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Institutions and Equilibrium in the United States Supreme Court


Over the last decade the scholarship on judicial politics has increasingly emphasized the strategic aspects of decision making in the United States Supreme Court. This scholarship, however, has struggled with two significant limitations—the restriction to unidimensional policy spaces and the assumption of binary comparisons of alternatives. These two assumptions have the advantage of implying stable, predictable outcomes, but lack a sound theoretical foundation and assume away potentially important aspects of strategic behavior on the Court. In this article, we identify institutional features of the Court that, under certain conditions, allow us to relax these two assumptions without sacrificing stable, predictable policy outcomes. In particular, we formalize the “part-by-part” opinion voting used by the justices, a feature that, together with separable preferences over policy issues, implies stable policy outcomes around the issue-by-issue median of the justices.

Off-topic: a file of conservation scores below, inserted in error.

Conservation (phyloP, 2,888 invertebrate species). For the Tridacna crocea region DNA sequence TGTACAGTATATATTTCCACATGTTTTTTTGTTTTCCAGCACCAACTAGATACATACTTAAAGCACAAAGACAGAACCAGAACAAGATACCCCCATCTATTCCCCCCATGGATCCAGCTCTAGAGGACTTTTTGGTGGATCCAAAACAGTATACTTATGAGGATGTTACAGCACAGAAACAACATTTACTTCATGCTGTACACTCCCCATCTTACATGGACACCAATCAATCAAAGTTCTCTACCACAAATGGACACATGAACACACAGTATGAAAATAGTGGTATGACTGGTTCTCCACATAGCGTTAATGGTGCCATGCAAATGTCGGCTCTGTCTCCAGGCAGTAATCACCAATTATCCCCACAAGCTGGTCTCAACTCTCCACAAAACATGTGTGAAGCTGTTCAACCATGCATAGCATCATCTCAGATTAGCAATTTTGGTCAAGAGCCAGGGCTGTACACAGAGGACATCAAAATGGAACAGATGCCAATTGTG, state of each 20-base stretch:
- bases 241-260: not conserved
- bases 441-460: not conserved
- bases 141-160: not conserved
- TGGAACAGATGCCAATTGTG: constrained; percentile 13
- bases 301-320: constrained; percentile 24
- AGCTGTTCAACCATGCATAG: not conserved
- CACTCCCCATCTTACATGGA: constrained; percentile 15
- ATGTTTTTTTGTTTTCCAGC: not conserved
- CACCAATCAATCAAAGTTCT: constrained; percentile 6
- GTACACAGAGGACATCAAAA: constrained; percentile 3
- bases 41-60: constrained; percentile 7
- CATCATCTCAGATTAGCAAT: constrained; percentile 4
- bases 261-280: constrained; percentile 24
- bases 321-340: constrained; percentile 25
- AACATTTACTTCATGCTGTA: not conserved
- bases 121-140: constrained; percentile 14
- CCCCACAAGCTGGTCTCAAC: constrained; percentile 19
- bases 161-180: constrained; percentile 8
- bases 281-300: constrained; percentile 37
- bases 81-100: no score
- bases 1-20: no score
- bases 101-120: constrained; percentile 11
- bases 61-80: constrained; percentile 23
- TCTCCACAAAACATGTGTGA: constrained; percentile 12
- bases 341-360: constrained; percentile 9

Corresponding author
Robert Anderson is Associate Professor of Law at Pepperdine University School of Law, 24255 Pacific Coast Highway, Malibu, CA 90263 ( and a Ph.D. Candidate, Department of Political Science, Stanford University, Encina Hall West, Room 100, Stanford, CA 94305.
Alexander M. Tahk is a Ph.D. Candidate, Stanford University, Department of Political Science.
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American Political Science Review
  • ISSN: 0003-0554
  • EISSN: 1537-5943
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